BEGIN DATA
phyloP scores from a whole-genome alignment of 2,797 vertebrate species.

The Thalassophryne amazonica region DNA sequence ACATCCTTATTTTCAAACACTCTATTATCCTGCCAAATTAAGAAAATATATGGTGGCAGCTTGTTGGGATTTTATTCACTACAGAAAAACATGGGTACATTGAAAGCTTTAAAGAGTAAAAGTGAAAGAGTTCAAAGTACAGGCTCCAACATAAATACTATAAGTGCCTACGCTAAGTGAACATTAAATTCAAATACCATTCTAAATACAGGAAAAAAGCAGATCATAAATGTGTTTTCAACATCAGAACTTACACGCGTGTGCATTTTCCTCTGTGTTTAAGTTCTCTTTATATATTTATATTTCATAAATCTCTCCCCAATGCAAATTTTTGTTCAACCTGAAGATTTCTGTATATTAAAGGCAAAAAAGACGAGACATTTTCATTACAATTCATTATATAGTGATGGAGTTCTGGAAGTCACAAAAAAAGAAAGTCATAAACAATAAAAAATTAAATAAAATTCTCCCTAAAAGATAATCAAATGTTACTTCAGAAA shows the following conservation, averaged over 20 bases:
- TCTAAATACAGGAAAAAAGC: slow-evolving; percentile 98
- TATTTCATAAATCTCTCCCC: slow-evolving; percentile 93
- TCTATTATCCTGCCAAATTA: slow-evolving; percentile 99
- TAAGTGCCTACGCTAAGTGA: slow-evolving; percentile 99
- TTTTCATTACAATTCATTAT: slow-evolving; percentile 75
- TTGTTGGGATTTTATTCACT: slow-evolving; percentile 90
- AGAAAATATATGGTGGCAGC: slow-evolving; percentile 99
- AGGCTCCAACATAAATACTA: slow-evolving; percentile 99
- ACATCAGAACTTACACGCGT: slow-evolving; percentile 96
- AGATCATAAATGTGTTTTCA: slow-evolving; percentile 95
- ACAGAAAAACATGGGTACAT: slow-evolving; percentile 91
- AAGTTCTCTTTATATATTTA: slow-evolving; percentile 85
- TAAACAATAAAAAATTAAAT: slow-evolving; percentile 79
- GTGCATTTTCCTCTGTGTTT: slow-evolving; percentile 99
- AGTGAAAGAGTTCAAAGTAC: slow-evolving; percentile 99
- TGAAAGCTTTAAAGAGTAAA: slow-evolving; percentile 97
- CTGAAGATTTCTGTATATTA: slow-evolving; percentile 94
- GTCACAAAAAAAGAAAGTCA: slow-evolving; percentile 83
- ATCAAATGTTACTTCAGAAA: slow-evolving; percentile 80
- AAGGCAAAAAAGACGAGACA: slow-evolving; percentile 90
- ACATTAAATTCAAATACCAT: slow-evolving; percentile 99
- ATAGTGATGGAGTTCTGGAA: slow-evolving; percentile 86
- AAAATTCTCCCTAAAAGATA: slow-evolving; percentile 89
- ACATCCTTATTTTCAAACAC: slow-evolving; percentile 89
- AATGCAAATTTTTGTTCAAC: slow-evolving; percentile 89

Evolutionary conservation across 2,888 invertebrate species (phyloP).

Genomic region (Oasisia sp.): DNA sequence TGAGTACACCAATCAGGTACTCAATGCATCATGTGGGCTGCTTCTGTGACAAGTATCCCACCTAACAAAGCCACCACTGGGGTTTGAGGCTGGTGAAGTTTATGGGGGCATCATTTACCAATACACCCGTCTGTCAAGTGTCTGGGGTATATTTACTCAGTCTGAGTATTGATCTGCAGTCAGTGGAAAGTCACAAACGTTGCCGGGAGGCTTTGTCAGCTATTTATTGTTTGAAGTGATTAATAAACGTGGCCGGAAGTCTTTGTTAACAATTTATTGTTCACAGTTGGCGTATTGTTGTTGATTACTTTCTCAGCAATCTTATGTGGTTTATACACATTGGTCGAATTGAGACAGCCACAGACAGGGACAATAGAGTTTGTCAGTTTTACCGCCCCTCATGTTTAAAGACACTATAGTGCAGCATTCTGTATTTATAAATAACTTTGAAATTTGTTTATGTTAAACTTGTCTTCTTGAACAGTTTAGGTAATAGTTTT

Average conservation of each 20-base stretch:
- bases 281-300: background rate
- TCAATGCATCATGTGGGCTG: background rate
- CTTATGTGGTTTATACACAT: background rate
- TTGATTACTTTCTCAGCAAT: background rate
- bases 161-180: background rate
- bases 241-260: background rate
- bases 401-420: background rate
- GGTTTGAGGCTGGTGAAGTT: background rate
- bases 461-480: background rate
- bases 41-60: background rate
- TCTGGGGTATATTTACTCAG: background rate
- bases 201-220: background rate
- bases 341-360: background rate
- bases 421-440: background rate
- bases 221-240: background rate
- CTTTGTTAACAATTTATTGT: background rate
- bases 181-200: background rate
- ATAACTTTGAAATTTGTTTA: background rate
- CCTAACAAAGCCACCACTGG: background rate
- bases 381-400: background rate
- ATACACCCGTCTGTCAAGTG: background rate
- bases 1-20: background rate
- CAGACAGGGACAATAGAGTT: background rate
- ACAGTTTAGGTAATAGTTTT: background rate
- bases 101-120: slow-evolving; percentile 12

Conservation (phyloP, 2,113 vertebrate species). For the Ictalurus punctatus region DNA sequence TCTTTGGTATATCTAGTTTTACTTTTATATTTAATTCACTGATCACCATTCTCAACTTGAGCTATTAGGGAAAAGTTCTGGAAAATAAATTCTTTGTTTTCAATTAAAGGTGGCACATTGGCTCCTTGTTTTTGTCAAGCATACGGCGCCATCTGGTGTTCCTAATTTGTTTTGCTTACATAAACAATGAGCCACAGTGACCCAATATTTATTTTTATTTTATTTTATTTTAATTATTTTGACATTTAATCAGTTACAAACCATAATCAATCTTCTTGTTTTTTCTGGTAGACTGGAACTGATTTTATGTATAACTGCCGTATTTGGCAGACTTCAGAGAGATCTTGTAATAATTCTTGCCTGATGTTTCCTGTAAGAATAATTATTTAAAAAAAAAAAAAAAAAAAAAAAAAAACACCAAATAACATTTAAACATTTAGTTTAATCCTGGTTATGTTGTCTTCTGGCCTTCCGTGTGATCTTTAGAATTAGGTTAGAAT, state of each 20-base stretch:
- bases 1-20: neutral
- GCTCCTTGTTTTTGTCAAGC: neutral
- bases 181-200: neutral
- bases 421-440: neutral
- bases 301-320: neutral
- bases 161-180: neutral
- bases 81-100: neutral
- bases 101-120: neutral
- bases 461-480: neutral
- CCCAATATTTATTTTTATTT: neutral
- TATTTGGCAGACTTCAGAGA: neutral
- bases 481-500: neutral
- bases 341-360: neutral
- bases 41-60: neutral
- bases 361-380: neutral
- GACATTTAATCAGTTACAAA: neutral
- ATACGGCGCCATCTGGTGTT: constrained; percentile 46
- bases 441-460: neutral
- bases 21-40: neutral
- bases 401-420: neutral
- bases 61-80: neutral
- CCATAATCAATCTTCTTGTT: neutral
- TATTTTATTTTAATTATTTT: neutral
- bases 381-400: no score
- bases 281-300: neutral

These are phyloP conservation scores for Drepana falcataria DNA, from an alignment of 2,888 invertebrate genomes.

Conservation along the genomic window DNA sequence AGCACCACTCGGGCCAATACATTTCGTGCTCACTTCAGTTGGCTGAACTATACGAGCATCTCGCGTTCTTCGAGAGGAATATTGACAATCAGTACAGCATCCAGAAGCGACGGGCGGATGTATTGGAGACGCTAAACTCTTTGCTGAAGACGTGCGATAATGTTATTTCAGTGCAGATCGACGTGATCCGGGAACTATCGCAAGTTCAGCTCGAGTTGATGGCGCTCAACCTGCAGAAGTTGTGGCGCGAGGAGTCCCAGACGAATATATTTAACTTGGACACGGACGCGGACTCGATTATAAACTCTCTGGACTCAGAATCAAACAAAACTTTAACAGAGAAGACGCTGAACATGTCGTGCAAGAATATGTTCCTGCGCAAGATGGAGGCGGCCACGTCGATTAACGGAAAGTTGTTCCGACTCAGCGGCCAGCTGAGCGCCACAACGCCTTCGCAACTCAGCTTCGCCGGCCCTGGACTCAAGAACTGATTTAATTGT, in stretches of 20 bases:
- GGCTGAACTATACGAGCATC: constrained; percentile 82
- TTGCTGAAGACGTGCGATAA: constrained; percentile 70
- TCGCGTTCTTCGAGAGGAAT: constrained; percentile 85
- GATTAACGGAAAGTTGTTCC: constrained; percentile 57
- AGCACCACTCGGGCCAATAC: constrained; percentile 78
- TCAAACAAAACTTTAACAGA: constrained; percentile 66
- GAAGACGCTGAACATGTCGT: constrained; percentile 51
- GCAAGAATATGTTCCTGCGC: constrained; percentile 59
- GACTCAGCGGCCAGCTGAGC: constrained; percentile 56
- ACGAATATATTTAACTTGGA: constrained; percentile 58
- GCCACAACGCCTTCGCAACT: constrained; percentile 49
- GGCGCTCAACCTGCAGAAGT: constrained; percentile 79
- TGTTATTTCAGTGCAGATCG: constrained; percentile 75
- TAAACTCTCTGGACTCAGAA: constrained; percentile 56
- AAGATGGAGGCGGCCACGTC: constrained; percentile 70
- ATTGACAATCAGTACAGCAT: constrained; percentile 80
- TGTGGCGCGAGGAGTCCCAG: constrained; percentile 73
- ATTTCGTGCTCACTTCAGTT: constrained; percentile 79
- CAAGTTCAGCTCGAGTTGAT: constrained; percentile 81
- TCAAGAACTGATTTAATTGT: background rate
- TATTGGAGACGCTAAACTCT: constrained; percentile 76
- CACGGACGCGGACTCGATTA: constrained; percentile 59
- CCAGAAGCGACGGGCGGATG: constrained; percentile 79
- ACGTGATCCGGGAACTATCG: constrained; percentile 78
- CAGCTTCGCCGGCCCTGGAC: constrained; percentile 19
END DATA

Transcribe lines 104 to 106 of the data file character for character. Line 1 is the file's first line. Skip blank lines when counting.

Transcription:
- TATTGGAGACGCTAAACTCT: constrained; percentile 76
- CACGGACGCGGACTCGATTA: constrained; percentile 59
- CCAGAAGCGACGGGCGGATG: constrained; percentile 79